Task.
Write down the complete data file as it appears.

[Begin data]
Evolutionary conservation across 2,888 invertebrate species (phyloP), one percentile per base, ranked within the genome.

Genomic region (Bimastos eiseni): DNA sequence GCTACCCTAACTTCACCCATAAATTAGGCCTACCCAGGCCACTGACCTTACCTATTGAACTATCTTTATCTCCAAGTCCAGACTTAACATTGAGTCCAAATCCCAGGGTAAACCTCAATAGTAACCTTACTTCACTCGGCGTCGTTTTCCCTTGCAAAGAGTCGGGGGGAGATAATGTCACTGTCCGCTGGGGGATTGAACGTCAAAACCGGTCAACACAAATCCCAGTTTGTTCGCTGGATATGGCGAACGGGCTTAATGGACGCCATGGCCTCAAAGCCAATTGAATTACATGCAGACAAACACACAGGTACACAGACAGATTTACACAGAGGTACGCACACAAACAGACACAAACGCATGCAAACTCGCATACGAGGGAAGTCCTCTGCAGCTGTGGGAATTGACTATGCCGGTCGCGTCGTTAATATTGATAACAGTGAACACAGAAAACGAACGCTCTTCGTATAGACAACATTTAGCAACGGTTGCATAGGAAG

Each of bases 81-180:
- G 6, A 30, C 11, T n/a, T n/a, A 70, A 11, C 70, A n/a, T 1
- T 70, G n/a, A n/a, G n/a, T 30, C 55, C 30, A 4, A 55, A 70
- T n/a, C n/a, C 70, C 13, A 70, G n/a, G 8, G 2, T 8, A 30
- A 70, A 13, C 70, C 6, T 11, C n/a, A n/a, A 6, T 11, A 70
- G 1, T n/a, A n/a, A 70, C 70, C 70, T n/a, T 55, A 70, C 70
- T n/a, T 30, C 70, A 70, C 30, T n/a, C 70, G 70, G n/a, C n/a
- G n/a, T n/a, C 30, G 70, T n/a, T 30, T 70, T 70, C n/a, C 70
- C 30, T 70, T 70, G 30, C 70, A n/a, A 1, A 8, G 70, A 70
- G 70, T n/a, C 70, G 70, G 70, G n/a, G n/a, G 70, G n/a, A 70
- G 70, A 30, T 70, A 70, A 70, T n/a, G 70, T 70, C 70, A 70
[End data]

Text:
Evolutionary conservation across 2,888 invertebrate species (phyloP), one percentile per base, ranked within the genome.

Genomic region (Bimastos eiseni): DNA sequence GCTACCCTAACTTCACCCATAAATTAGGCCTACCCAGGCCACTGACCTTACCTATTGAACTATCTTTATCTCCAAGTCCAGACTTAACATTGAGTCCAAATCCCAGGGTAAACCTCAATAGTAACCTTACTTCACTCGGCGTCGTTTTCCCTTGCAAAGAGTCGGGGGGAGATAATGTCACTGTCCGCTGGGGGATTGAACGTCAAAACCGGTCAACACAAATCCCAGTTTGTTCGCTGGATATGGCGAACGGGCTTAATGGACGCCATGGCCTCAAAGCCAATTGAATTACATGCAGACAAACACACAGGTACACAGACAGATTTACACAGAGGTACGCACACAAACAGACACAAACGCATGCAAACTCGCATACGAGGGAAGTCCTCTGCAGCTGTGGGAATTGACTATGCCGGTCGCGTCGTTAATATTGATAACAGTGAACACAGAAAACGAACGCTCTTCGTATAGACAACATTTAGCAACGGTTGCATAGGAAG

Each of bases 81-180:
- G 6, A 30, C 11, T n/a, T n/a, A 70, A 11, C 70, A n/a, T 1
- T 70, G n/a, A n/a, G n/a, T 30, C 55, C 30, A 4, A 55, A 70
- T n/a, C n/a, C 70, C 13, A 70, G n/a, G 8, G 2, T 8, A 30
- A 70, A 13, C 70, C 6, T 11, C n/a, A n/a, A 6, T 11, A 70
- G 1, T n/a, A n/a, A 70, C 70, C 70, T n/a, T 55, A 70, C 70
- T n/a, T 30, C 70, A 70, C 30, T n/a, C 70, G 70, G n/a, C n/a
- G n/a, T n/a, C 30, G 70, T n/a, T 30, T 70, T 70, C n/a, C 70
- C 30, T 70, T 70, G 30, C 70, A n/a, A 1, A 8, G 70, A 70
- G 70, T n/a, C 70, G 70, G 70, G n/a, G n/a, G 70, G n/a, A 70
- G 70, A 30, T 70, A 70, A 70, T n/a, G 70, T 70, C 70, A 70